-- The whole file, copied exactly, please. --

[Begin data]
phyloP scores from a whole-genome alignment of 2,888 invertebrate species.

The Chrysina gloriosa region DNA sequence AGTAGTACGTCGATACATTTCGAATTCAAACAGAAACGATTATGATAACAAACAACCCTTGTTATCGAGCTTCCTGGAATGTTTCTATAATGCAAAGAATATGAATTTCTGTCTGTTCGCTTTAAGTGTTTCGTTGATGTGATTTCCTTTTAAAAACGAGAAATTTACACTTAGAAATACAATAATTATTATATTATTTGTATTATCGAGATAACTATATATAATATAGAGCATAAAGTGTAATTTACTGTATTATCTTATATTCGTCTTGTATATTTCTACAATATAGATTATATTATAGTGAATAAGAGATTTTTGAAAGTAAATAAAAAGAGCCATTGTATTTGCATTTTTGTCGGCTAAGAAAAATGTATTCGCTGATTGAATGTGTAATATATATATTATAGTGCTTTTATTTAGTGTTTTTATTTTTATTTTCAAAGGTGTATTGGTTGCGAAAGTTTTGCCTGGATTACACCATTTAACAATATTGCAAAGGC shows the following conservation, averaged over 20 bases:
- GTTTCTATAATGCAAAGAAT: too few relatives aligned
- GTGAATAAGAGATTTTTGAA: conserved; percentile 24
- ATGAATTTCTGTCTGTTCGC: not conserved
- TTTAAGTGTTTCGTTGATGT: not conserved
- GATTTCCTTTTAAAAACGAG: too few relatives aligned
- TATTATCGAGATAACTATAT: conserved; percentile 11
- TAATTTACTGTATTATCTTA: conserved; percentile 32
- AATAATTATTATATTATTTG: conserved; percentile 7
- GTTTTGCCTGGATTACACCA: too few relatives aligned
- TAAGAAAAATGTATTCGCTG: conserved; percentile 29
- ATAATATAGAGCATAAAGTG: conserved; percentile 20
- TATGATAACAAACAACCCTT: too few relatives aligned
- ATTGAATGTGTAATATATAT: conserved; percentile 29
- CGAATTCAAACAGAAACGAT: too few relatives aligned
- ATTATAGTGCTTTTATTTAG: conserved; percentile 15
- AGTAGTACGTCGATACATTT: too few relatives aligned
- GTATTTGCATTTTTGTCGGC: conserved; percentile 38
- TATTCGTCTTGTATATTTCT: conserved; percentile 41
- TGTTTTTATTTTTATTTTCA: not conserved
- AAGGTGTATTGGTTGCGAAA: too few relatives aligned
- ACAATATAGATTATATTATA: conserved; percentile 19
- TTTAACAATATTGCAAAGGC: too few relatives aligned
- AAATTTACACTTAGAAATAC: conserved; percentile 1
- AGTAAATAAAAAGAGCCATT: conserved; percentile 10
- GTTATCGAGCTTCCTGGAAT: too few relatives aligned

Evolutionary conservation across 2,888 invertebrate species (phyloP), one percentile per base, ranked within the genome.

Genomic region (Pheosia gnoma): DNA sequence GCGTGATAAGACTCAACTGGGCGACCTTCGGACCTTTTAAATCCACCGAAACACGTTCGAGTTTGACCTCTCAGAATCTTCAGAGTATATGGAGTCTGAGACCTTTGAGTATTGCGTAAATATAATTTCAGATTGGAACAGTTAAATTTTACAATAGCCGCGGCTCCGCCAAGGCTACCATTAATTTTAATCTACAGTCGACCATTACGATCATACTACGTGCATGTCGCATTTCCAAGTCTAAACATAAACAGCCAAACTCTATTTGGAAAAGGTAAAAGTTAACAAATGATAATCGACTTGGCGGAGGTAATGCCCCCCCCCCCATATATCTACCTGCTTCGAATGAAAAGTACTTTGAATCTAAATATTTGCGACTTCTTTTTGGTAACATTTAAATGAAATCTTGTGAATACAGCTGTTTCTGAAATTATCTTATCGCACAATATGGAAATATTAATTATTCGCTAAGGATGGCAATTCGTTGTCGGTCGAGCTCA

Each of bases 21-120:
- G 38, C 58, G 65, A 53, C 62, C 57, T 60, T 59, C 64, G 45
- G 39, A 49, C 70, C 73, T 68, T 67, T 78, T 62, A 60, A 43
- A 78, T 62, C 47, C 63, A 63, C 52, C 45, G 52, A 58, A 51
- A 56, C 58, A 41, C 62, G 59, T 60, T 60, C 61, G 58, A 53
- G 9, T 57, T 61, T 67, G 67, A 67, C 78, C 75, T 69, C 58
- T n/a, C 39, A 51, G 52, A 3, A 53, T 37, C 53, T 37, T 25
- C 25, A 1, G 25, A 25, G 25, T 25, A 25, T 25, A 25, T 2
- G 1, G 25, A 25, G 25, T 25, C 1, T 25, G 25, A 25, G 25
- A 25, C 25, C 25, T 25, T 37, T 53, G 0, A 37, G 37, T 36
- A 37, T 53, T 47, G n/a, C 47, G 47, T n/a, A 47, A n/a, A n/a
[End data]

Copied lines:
phyloP scores from a whole-genome alignment of 2,888 invertebrate species.

The Chrysina gloriosa region DNA sequence AGTAGTACGTCGATACATTTCGAATTCAAACAGAAACGATTATGATAACAAACAACCCTTGTTATCGAGCTTCCTGGAATGTTTCTATAATGCAAAGAATATGAATTTCTGTCTGTTCGCTTTAAGTGTTTCGTTGATGTGATTTCCTTTTAAAAACGAGAAATTTACACTTAGAAATACAATAATTATTATATTATTTGTATTATCGAGATAACTATATATAATATAGAGCATAAAGTGTAATTTACTGTATTATCTTATATTCGTCTTGTATATTTCTACAATATAGATTATATTATAGTGAATAAGAGATTTTTGAAAGTAAATAAAAAGAGCCATTGTATTTGCATTTTTGTCGGCTAAGAAAAATGTATTCGCTGATTGAATGTGTAATATATATATTATAGTGCTTTTATTTAGTGTTTTTATTTTTATTTTCAAAGGTGTATTGGTTGCGAAAGTTTTGCCTGGATTACACCATTTAACAATATTGCAAAGGC shows the following conservation, averaged over 20 bases:
- GTTTCTATAATGCAAAGAAT: too few relatives aligned
- GTGAATAAGAGATTTTTGAA: conserved; percentile 24
- ATGAATTTCTGTCTGTTCGC: not conserved
- TTTAAGTGTTTCGTTGATGT: not conserved
- GATTTCCTTTTAAAAACGAG: too few relatives aligned
- TATTATCGAGATAACTATAT: conserved; percentile 11
- TAATTTACTGTATTATCTTA: conserved; percentile 32
- AATAATTATTATATTATTTG: conserved; percentile 7
- GTTTTGCCTGGATTACACCA: too few relatives aligned
- TAAGAAAAATGTATTCGCTG: conserved; percentile 29
- ATAATATAGAGCATAAAGTG: conserved; percentile 20
- TATGATAACAAACAACCCTT: too few relatives aligned
- ATTGAATGTGTAATATATAT: conserved; percentile 29
- CGAATTCAAACAGAAACGAT: too few relatives aligned
- ATTATAGTGCTTTTATTTAG: conserved; percentile 15
- AGTAGTACGTCGATACATTT: too few relatives aligned
- GTATTTGCATTTTTGTCGGC: conserved; percentile 38
- TATTCGTCTTGTATATTTCT: conserved; percentile 41
- TGTTTTTATTTTTATTTTCA: not conserved
- AAGGTGTATTGGTTGCGAAA: too few relatives aligned
- ACAATATAGATTATATTATA: conserved; percentile 19
- TTTAACAATATTGCAAAGGC: too few relatives aligned
- AAATTTACACTTAGAAATAC: conserved; percentile 1
- AGTAAATAAAAAGAGCCATT: conserved; percentile 10
- GTTATCGAGCTTCCTGGAAT: too few relatives aligned

Evolutionary conservation across 2,888 invertebrate species (phyloP), one percentile per base, ranked within the genome.

Genomic region (Pheosia gnoma): DNA sequence GCGTGATAAGACTCAACTGGGCGACCTTCGGACCTTTTAAATCCACCGAAACACGTTCGAGTTTGACCTCTCAGAATCTTCAGAGTATATGGAGTCTGAGACCTTTGAGTATTGCGTAAATATAATTTCAGATTGGAACAGTTAAATTTTACAATAGCCGCGGCTCCGCCAAGGCTACCATTAATTTTAATCTACAGTCGACCATTACGATCATACTACGTGCATGTCGCATTTCCAAGTCTAAACATAAACAGCCAAACTCTATTTGGAAAAGGTAAAAGTTAACAAATGATAATCGACTTGGCGGAGGTAATGCCCCCCCCCCCATATATCTACCTGCTTCGAATGAAAAGTACTTTGAATCTAAATATTTGCGACTTCTTTTTGGTAACATTTAAATGAAATCTTGTGAATACAGCTGTTTCTGAAATTATCTTATCGCACAATATGGAAATATTAATTATTCGCTAAGGATGGCAATTCGTTGTCGGTCGAGCTCA

Each of bases 21-120:
- G 38, C 58, G 65, A 53, C 62, C 57, T 60, T 59, C 64, G 45
- G 39, A 49, C 70, C 73, T 68, T 67, T 78, T 62, A 60, A 43
- A 78, T 62, C 47, C 63, A 63, C 52, C 45, G 52, A 58, A 51
- A 56, C 58, A 41, C 62, G 59, T 60, T 60, C 61, G 58, A 53
- G 9, T 57, T 61, T 67, G 67, A 67, C 78, C 75, T 69, C 58
- T n/a, C 39, A 51, G 52, A 3, A 53, T 37, C 53, T 37, T 25
- C 25, A 1, G 25, A 25, G 25, T 25, A 25, T 25, A 25, T 2
- G 1, G 25, A 25, G 25, T 25, C 1, T 25, G 25, A 25, G 25
- A 25, C 25, C 25, T 25, T 37, T 53, G 0, A 37, G 37, T 36
- A 37, T 53, T 47, G n/a, C 47, G 47, T n/a, A 47, A n/a, A n/a